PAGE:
Jason Metcalf | Zenescope Cover Artist
Zenescope Entertainment: As a difficult industry to break into, what advice would you give younger artists trying to get into the comics industry?
Jason Metcalf: Geez, where do I start – I could and probably should write a book on this. There are so many nuances and if-then’s buried in this question. So I’ll start with the ground floor, level 1. FOCUS! Don’t try to spread yourself too thin by trying to learn penciling, inking and coloring – choose one and go for it. But try all of them. You don’t know if you don’t try. Do what brings you pleasure. If you like it, you’ll stick with it. A good sign is you like it, and you are not satisfied with it, and you keep seeing growth in it. For me, it’s penciling, with a close 2nd to inking. I have a love/hate relationship with inking, but a love/love relationship with penciling. SHOW your work to pros, artists, writers and editors either online or in person at conventions. Editors and anyone actively hiring in comics are going to want to see how you handle their characters, and most likely in a page to page story format. There are plenty of resources online – do your own digging. It’s all there for you.
[Robyn Hood #5 – Cover B by Jason, colors by Victor Bartlett]
ZE: Some of my favorite Zenescope covers of yours include Robyn Hood #5 and Aliens vs. Zombies #5, but my top favorite work of yours are the pieces on Van Helsing. What has been your favorite Zenescope series to do covers for, and why do you think your style fits that series?
JM: Those are some great covers! But, hands down for me is my run on Van Helsing vs. Frankenstein. I was thrilled to be able to bring some of my own design sensitivities to the brooding cyber-steampunk undead hulkness that is my very own Frankenstein Monster, Zenescope style! And, I leaned hard into a lot of linework and composition. Really though, almost every cover I’ve done with Leisel has been a pleasure and there are some favorites across the board. I should mention the Hellchild cover with her and Hades in the graveyard. Love that one so much it’s on my convention banner! I have a richly textured line art style with sensitivities toward black/white contrast and I feel like that is why my style fits that series.
*We’re having a sale on Jason’s run of covers on Van Helsing vs. Frankenstein. Click here to shop!*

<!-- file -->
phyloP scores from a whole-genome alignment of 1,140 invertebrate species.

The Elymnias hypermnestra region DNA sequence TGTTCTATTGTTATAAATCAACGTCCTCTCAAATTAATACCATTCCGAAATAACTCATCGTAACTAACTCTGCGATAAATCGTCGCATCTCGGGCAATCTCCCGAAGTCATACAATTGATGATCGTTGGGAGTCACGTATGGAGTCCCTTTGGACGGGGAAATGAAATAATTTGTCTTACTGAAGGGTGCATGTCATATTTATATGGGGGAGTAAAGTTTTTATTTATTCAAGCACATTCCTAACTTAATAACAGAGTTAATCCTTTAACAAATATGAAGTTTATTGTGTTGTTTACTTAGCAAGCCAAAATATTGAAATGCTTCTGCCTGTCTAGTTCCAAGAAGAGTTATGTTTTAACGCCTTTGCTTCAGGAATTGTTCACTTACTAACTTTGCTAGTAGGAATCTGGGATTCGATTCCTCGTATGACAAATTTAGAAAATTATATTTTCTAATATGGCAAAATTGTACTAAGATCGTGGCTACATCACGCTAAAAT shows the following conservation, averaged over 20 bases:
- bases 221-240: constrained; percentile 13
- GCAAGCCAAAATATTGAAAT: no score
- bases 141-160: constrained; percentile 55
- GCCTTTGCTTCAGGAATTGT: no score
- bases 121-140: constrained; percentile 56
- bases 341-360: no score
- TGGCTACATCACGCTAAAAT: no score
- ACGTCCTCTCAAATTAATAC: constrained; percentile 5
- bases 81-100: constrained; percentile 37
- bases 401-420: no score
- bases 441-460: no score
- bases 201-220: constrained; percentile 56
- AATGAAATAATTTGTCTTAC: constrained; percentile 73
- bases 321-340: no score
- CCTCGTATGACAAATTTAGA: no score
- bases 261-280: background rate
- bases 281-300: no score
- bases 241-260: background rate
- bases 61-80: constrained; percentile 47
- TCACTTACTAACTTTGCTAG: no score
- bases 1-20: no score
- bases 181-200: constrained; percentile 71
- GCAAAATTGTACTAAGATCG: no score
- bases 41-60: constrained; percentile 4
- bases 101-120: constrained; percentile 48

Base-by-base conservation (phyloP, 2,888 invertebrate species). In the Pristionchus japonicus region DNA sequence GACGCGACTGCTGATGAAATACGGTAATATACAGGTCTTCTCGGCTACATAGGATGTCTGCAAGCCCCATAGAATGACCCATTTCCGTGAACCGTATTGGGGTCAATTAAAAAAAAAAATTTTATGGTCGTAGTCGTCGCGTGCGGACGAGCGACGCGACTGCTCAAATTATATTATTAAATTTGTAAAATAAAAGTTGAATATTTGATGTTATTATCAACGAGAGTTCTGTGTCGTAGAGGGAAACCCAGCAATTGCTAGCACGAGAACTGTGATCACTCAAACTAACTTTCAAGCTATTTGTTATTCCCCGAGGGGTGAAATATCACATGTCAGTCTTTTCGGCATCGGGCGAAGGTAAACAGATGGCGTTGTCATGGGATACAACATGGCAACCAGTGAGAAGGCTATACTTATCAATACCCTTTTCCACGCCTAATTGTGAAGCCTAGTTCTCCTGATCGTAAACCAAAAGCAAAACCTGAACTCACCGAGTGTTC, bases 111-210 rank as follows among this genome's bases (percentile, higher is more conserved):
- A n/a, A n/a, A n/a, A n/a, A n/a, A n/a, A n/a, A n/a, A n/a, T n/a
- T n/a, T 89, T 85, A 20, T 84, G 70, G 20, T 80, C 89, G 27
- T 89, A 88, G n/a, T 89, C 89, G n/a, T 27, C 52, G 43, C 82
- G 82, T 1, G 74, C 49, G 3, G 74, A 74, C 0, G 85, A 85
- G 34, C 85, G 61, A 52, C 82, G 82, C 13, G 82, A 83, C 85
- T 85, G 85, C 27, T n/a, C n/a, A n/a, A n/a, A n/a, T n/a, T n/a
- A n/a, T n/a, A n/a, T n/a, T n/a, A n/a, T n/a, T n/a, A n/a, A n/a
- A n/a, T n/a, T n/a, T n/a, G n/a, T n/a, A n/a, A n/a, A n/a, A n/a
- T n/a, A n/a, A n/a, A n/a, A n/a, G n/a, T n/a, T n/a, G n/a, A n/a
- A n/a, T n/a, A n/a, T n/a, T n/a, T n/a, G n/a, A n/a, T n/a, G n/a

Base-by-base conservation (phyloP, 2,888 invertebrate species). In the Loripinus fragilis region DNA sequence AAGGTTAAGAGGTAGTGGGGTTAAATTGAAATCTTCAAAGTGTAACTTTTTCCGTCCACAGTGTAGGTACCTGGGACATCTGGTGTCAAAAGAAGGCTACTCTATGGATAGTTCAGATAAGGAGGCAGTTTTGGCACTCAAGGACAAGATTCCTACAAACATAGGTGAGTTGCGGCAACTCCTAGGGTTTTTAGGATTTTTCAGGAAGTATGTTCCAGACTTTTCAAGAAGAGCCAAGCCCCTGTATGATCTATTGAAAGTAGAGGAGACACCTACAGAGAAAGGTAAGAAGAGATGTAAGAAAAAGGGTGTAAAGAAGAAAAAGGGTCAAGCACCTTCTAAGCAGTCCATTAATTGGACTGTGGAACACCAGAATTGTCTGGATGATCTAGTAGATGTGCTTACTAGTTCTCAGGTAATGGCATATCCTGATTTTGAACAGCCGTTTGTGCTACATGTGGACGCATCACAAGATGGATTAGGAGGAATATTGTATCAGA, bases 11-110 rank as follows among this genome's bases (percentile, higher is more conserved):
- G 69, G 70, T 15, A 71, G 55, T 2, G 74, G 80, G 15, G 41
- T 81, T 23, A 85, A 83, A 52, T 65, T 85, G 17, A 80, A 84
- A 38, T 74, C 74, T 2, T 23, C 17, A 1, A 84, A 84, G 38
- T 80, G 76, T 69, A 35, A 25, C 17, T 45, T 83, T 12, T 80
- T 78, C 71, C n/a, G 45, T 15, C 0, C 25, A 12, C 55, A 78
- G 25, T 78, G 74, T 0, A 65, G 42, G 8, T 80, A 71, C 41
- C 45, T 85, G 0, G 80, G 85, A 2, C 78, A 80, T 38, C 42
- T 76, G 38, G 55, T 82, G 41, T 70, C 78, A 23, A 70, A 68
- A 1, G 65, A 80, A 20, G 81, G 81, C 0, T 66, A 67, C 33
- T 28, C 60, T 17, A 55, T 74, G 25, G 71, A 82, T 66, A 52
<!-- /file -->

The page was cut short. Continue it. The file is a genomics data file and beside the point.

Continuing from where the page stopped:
ZE: What outside of comics influences your work?
JM: This is an awesome question. I am an artist and I data-visual-mine from all sorts of sources. God’s nature and design is number one. I notice things when I look at creation: pattern, form, distance, texture, etc. Creation has it in spades – we are merely replicating it, bending it. I am humbled to be able to do so. As far as art that has come and gone, I’ve delved into studies of Rembrant, DaVinci, Michael Angelo, Ancient Egyptian and Roman art, sculpture and architecture, Rockwell, Parish, Ansel Adams, Baroque style, Mucha, Gothic Architecture, all the Star Wars sketchbooks – i’m talking the 70’s and 80’s publications, Frazetta, Hildebrants, Elmore, Lockwood, Reynolds and more. All that has to do with interpretation of nature, how to replicate it. As far as ‘what’ to replicate, I lean on The Bible, Dungeons and Dragons, Lord of the Rings, so many high fantasy films to open my mind to ideas. Those are my influences.
[Van Helsing vs. Frankenstein #2 – Cover A by Jason, colors by Ula Mos]
ZE: What are your top 3 albums of all-time?
JM: Whoa! Switching gears. U2 – War, Black Rebel Motorcycle Club – B.R.M.C, and Grant Lee Buffalo – Fuzzy. A close 4th is R.E.M. – Green. This was by far the hardest question of the interview and generated a lot of inspired debate in our household, to be certain!
ZE: If you could work on any series in comics today, what would it be and why?
JM: My own. Because I own it, cradle to the grave. Licks to whicks, it’s my calls, my shots, my dialogue. But if you are asking about working on other entities’ properties? Batman. Hellboy or Hawkman. Conan too. Maybe Thor. Warlands. D&D. Sonja. I love high fantasy. Give me some clear good vs. evil with some monsters and heroes thrown in, I’m there. But be clear – no muddying up the morals. I hate that.
ZE: Who are your main influences for your cover artwork?
JM: Frank Frazetta, Bernie Wrightson, Jim Lee, Marc Silvestri, Larry Elmore, Michael Turner, David Finch, Art Adams, Rob Liefeld, John Buscema, Jose Luis Garcia Lopez, Mike Grell, Larry Elmore, Wayne Reynolds, Hal Foster. Basically, those guys. And, whoever created light and darkness. That guy.
ZE: What’s your favorite stop on your convention tours?
JM: New York. Although, it looks like I may be shafted this year as I somehow did not make the cut by ReedPop. But I love NYCC.
ZE: What inspires you to continue to be a freelance artist in the comic industry?
JM: I love the smell of freedom in the morning, when I don’t know what sorts of opportunity the new wind will be carrying my way that day. It’s so open, not bogged down in obligation. I am able to look each potential in the eye and clearly flesh it out before I choose to commit my energy and name to it and strike a deal that makes sense to me and helps a new venture gain some ground. I love helping out the small guys. I feel that is a portion of my purpose – to help other creators make milestones and reach some potential goals. Any indie’s who would like some cover work done, please reach out – I see you. This one is huge to me. I hope it gets published.
ZE: Any crazy fan interaction stories?
JM: Yes. There are boundaries in convention sketch requests, people. Some things are offensive.
ZE: What is your favorite movie of all-time?
JM: It’s gotta be Star Wars, right? Man, just one? Jaws, The Right Stuff, LOTR, Guardians of the Galaxy. You guys are harsh with your questions.
ZE: Last one, if you could be anywhere in the world right now, where would it be?
JM: On top of it. Or away from it, in paradise.